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Acura ILX: Acura’s near-luxury compact charts new course for 2016

This year, Acura charts a simple but significant course correction for its compact ILX sedan.

The near-luxury ILX has grown more refined in each of its first four years, but this year’s updates are the most significant by far.

This year, Acura charts a simple but significant course correction for its compact ILX sedan.

The near-luxury ILX has grown more refined in each of its first four years, but this year’s updates are the most significant by far.

A new powertrain and a suite of newly available technologies redress a pair of obvious shortcomings. New noise-suppression measures and improved materials enhance cabin comfort. A stiffened chassis cuts noise, vibration and harshness. Steering and suspension revisions enhance steering feel and initial turn-in.
  
On the outside, front and rear fascias are freshened and the most recent — and most attractive — iteration of Acura’s “shield” grille debuts.

Every 2016 ILX comes loaded with standard comfort, convenience and safety gear. But the real action lies in a set of options packages. My tester was outfitted with Tech, AcuraWatch Plus and A-Spec packages, endowing it with every imaginable bell and whistle — including 18-inch wheels, foglamps, a decklid spoiler and the superb Acura/ELS surround-sound audio system — and elevating the price tag to a still-modest $35,000.

Included was Acura’s eye-opening AcuraWatch package of safety and driver-assistive systems. Working in concert, an array of electronic aids — including adaptive cruise control, forward collision warning, automatic braking, lane-keeping assist and road-departure mitigation — these systems foreshadow the self-driving car. Lane-keeping assist can automatically keep the ILX in its own its lane for up to 15 seconds before instructing the driver to resume steering,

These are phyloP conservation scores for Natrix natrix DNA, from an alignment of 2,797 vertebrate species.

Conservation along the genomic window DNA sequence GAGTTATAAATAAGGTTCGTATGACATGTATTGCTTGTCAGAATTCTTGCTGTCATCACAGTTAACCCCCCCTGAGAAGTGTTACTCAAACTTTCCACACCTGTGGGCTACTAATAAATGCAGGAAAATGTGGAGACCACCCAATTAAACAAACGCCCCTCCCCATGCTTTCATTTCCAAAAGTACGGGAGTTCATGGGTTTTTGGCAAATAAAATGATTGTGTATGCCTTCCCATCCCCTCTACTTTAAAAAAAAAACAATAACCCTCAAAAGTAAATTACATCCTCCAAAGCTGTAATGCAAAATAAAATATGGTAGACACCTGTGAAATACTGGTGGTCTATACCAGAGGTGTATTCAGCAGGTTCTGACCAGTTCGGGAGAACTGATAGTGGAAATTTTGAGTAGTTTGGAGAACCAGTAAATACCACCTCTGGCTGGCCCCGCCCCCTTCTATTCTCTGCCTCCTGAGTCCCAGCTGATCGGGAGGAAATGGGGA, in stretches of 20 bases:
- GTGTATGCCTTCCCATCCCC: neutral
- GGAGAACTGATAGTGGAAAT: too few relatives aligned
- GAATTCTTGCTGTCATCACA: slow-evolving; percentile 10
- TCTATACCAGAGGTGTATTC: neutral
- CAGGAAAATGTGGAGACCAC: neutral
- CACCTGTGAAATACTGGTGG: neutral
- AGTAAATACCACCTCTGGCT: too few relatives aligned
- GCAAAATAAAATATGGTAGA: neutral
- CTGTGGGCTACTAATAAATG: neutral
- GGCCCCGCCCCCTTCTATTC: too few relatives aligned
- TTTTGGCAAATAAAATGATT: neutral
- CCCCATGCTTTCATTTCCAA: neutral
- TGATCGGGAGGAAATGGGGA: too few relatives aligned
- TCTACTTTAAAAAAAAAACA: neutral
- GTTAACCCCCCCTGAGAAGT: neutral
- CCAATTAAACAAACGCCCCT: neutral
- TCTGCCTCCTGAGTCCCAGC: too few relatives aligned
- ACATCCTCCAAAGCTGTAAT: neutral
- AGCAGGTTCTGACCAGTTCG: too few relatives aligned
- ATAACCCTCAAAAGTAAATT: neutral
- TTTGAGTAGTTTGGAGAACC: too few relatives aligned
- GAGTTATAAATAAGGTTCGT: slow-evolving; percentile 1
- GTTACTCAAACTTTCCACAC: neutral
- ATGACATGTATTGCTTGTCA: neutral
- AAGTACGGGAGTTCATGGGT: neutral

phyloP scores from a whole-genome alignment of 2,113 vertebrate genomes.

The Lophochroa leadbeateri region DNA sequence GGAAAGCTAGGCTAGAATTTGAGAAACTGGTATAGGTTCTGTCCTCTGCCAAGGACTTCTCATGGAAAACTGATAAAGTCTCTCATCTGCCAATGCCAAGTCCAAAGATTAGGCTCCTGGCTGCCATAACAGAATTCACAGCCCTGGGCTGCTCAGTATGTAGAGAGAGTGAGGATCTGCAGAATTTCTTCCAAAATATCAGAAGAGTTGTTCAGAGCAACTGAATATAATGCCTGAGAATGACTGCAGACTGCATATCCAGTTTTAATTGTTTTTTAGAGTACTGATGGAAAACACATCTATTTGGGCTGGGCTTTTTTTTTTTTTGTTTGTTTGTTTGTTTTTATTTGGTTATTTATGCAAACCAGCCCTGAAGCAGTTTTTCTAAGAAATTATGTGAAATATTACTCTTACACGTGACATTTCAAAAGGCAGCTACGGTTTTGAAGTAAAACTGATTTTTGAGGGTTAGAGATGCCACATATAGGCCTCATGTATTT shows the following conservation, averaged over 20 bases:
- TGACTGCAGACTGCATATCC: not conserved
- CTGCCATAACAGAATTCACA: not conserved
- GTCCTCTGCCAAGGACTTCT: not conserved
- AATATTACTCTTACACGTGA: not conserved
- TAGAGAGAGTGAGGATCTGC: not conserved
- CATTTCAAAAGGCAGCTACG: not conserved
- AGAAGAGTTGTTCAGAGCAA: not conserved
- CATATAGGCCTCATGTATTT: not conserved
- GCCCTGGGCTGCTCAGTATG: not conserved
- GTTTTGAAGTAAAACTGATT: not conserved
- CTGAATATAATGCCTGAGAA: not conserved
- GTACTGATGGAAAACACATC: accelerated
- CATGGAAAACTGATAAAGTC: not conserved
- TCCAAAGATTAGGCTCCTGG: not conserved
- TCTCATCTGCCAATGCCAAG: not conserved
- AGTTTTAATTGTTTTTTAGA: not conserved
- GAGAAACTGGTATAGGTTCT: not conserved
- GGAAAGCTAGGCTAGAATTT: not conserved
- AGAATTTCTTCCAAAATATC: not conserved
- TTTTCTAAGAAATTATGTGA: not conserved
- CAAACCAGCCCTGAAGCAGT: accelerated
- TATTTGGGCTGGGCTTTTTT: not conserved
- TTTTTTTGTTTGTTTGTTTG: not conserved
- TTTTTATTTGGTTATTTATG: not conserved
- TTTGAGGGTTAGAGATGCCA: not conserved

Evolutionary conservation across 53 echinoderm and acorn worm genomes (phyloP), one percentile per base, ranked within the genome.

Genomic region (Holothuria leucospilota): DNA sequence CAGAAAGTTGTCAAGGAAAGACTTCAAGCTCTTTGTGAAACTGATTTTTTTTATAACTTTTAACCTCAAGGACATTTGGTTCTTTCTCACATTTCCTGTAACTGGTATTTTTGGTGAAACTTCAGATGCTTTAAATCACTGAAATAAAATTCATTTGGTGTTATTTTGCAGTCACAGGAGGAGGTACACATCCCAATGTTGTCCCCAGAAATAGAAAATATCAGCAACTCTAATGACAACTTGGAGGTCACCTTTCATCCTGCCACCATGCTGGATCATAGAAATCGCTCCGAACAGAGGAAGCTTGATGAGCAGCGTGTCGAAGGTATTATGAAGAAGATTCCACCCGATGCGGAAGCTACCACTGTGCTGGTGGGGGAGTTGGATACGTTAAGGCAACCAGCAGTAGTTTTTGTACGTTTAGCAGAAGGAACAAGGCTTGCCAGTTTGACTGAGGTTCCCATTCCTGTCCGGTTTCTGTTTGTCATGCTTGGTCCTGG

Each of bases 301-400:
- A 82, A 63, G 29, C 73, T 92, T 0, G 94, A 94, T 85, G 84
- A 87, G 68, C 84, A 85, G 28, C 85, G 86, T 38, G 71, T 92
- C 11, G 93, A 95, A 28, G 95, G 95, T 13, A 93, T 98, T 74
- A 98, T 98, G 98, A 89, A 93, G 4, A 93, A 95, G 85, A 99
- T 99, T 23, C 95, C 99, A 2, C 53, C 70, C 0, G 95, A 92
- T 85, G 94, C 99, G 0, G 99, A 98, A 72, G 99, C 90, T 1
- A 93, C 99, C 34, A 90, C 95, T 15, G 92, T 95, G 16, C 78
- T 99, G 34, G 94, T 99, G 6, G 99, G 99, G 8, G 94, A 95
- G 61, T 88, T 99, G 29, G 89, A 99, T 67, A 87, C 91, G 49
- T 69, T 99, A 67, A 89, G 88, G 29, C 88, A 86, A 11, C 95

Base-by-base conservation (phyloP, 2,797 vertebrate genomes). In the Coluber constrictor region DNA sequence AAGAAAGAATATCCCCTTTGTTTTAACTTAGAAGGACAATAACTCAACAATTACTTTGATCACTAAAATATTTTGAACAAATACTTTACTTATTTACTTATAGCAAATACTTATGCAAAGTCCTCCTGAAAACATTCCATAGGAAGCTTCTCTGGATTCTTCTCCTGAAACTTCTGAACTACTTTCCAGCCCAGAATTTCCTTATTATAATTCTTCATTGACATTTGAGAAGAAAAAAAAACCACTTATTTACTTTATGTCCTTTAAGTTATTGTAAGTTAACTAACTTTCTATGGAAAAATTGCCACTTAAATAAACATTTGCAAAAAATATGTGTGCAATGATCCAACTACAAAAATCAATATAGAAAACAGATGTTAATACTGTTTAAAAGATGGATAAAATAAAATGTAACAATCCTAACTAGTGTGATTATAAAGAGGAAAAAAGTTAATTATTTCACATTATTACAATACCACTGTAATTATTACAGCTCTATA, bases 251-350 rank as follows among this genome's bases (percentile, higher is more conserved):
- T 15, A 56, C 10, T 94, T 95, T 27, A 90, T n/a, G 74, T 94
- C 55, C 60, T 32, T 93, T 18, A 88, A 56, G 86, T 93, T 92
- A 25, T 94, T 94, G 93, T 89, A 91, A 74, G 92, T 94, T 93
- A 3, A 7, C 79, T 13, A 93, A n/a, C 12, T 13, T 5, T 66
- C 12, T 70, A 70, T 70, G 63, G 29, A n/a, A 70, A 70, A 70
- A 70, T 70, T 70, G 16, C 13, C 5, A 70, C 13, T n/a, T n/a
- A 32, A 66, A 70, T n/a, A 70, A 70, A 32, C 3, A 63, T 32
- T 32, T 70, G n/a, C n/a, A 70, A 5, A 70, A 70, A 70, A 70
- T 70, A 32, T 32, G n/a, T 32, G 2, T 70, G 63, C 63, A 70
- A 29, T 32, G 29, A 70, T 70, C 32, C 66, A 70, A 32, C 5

The road-departure mitigation system can’t be so easily tested; it’s meant to prevent the ILX from bashing into trees or other roadside objects. Automatic braking brings the ILX to a near-complete stop.

Acura originally equipped the ILX with an underachieving, 150-horsepower base engine and an optional 201-horsepower 2.4-liter port-injection four. This year, the base engine is deleted and a new direct-injected 2.4-liter four becomes the only engine choice. Its horsepower rating equals last year’s, but torque is up 10 lb-ft to 180.

The new engine is paired with a new eight-speed automated manual transmission that replaces the previous six-speed manual. The loss of the stick will cause heartburn for performance geeks (who only comprise five percent of ILX buyers), but the new gearbox proves to be a satisfying swap one. Left to its own devices, it favors economy over quickness, but paddle shifters and a seriously on-point Sport mode allow the driver to extract maximum pull from the engine. 

With the gearbox knocking off split-second shifts, the ILX blows quickly through the lower ratios, while the upper gears allow the engine to settle in at speed to produce a calmer, less rev-happy highway experience. 

Underway, the ILX feels solid and responsive; it’s not a big-car feel as much as a small-car-with-luxury-performance-aspirations feel. Others in the segment are more luxurious and some more sporty, but the ILX strikes a neat balance at an attractive price point.

A few hard plastics betray its Honda roots and the fixed second-row seatback limits cargo capacity. For most buyers, those will be small hiccups in an otherwise compelling package.

Don Adair is a Spokane-based freelance writer. Contact him at don@dadair.com.

2016 Acura ILX Tech Plus A-Spec
Vehicle base price: $27,900
Trim level base price: $34,890
As tested: $35,810
Options: The ILX Tech Plus A-Spec is a fully equipped trim; our test vehicle came with no options.
EPA rating: 29 combined/25 city/36 highway
Premium unleaded fuel required




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Don Adair
Don Adair is a Spokane-based freelance writer.